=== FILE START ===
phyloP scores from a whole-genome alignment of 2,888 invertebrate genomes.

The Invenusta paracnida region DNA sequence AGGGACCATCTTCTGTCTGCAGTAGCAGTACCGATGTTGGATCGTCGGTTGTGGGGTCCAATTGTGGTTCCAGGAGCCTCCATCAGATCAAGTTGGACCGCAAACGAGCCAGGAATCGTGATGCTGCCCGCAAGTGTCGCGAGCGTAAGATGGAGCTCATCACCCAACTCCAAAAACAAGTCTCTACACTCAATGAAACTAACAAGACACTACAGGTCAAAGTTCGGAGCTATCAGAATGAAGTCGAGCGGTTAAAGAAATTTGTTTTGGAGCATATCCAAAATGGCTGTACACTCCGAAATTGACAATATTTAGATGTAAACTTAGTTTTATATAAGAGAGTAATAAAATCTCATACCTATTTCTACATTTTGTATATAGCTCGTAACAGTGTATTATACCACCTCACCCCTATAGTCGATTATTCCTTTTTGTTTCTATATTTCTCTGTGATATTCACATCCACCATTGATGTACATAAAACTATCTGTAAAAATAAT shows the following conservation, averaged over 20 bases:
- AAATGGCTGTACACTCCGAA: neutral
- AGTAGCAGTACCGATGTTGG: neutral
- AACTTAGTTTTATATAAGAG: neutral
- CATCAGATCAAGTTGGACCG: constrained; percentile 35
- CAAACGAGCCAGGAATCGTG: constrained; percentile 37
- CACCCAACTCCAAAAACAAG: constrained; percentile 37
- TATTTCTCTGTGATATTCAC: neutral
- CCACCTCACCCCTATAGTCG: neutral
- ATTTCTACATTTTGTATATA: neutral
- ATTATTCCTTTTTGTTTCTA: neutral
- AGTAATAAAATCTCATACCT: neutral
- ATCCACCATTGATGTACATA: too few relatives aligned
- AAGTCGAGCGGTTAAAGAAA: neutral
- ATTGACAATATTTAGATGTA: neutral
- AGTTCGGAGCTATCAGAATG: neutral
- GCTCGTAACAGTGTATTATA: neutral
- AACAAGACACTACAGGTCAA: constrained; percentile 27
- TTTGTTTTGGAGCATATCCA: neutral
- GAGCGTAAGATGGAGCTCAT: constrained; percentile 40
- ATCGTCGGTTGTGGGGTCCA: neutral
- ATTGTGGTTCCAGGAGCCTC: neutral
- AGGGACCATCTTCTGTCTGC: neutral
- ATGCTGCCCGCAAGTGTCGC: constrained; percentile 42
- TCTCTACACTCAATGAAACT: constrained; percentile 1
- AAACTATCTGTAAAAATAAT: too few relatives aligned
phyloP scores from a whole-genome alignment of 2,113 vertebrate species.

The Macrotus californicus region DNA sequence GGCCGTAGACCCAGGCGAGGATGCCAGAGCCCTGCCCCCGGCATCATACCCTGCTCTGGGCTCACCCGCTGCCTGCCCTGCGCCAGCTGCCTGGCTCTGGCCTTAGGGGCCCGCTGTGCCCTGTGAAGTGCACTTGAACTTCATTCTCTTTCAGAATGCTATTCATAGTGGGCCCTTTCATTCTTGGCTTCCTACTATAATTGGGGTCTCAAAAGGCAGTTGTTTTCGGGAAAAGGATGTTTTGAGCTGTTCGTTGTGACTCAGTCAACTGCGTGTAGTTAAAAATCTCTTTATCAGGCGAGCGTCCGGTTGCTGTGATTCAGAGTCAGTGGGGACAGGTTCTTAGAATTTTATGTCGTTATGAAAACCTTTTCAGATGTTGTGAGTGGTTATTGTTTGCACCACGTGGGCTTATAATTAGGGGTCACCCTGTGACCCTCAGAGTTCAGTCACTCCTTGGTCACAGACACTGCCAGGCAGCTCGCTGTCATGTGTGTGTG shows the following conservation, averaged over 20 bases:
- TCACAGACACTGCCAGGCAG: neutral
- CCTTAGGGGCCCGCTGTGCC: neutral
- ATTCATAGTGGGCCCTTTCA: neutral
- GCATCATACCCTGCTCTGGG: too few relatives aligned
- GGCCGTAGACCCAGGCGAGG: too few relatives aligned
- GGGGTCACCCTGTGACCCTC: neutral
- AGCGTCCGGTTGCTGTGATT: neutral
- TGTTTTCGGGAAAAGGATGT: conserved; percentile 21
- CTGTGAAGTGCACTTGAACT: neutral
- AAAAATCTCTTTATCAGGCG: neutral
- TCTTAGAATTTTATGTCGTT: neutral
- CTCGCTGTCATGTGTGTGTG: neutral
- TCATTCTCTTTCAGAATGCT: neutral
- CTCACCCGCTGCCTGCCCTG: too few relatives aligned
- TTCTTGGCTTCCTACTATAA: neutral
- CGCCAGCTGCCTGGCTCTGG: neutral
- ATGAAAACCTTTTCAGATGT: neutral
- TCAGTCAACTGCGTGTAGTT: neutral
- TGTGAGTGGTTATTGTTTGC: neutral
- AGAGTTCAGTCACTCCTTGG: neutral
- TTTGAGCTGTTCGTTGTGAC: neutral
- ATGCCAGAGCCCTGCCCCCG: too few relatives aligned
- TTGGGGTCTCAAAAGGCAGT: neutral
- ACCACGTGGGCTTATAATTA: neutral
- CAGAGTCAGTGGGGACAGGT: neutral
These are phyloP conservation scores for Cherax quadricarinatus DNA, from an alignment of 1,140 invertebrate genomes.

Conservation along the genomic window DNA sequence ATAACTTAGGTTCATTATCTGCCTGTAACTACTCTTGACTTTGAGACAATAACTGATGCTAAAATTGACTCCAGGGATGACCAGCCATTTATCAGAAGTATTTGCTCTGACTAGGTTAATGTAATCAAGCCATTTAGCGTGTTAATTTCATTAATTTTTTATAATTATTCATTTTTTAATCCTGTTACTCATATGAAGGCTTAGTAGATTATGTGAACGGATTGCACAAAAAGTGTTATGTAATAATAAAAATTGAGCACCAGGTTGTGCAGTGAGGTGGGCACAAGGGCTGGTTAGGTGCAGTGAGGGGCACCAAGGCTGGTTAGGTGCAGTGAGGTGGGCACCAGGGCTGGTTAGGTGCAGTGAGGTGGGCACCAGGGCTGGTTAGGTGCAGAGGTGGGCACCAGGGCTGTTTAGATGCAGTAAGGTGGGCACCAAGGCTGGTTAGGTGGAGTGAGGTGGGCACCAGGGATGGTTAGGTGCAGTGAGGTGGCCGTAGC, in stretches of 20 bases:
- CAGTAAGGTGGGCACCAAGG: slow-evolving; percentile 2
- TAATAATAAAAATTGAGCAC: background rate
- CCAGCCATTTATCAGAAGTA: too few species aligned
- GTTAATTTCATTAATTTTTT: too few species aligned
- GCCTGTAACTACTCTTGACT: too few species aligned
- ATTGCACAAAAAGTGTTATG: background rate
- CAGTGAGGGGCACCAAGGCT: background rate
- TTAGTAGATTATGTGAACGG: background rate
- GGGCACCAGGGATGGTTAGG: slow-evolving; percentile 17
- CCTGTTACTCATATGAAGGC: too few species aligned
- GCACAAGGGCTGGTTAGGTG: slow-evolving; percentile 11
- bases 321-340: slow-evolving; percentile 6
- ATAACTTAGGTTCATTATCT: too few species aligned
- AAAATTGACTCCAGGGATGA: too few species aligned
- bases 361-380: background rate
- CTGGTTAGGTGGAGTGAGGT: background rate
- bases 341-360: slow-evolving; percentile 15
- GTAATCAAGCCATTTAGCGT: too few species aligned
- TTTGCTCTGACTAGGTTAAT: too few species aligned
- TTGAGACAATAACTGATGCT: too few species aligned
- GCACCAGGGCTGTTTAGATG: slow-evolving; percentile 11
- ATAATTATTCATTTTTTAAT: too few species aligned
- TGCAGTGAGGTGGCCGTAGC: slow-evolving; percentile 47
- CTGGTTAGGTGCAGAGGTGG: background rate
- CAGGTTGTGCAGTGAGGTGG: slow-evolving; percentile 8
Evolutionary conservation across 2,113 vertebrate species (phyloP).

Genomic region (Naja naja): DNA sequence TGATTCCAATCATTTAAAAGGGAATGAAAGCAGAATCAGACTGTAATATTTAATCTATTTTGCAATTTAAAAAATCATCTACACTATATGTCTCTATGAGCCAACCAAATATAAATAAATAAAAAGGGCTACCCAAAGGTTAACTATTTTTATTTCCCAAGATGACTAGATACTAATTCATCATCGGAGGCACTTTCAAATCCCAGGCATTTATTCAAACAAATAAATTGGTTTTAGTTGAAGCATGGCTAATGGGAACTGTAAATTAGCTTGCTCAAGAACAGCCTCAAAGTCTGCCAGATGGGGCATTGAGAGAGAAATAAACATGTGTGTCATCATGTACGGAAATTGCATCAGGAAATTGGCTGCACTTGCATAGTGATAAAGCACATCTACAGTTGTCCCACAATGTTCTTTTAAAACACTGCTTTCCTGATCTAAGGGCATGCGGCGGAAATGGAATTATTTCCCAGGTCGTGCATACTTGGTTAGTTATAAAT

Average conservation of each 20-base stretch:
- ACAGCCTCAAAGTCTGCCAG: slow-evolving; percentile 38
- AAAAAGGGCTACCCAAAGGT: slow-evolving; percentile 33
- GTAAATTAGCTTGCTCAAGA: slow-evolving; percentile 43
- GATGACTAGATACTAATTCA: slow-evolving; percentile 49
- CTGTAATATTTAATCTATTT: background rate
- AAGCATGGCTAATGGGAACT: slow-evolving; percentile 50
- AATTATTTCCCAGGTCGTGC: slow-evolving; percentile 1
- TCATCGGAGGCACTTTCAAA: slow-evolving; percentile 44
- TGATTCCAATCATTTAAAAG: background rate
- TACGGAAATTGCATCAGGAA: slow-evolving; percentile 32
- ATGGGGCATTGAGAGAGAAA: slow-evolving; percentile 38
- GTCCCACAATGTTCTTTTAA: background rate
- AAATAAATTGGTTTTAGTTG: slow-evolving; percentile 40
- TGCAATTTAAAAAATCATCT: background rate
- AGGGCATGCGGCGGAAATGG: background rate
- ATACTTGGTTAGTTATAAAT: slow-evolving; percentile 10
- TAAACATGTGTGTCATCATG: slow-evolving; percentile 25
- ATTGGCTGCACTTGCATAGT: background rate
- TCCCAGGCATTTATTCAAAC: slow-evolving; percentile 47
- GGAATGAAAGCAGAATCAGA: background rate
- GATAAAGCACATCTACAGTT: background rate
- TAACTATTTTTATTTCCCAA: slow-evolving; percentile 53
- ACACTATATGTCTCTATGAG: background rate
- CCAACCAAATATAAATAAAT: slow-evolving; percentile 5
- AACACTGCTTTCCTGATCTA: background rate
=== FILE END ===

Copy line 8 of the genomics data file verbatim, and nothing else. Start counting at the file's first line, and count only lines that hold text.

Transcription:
- CACCCAACTCCAAAAACAAG: constrained; percentile 37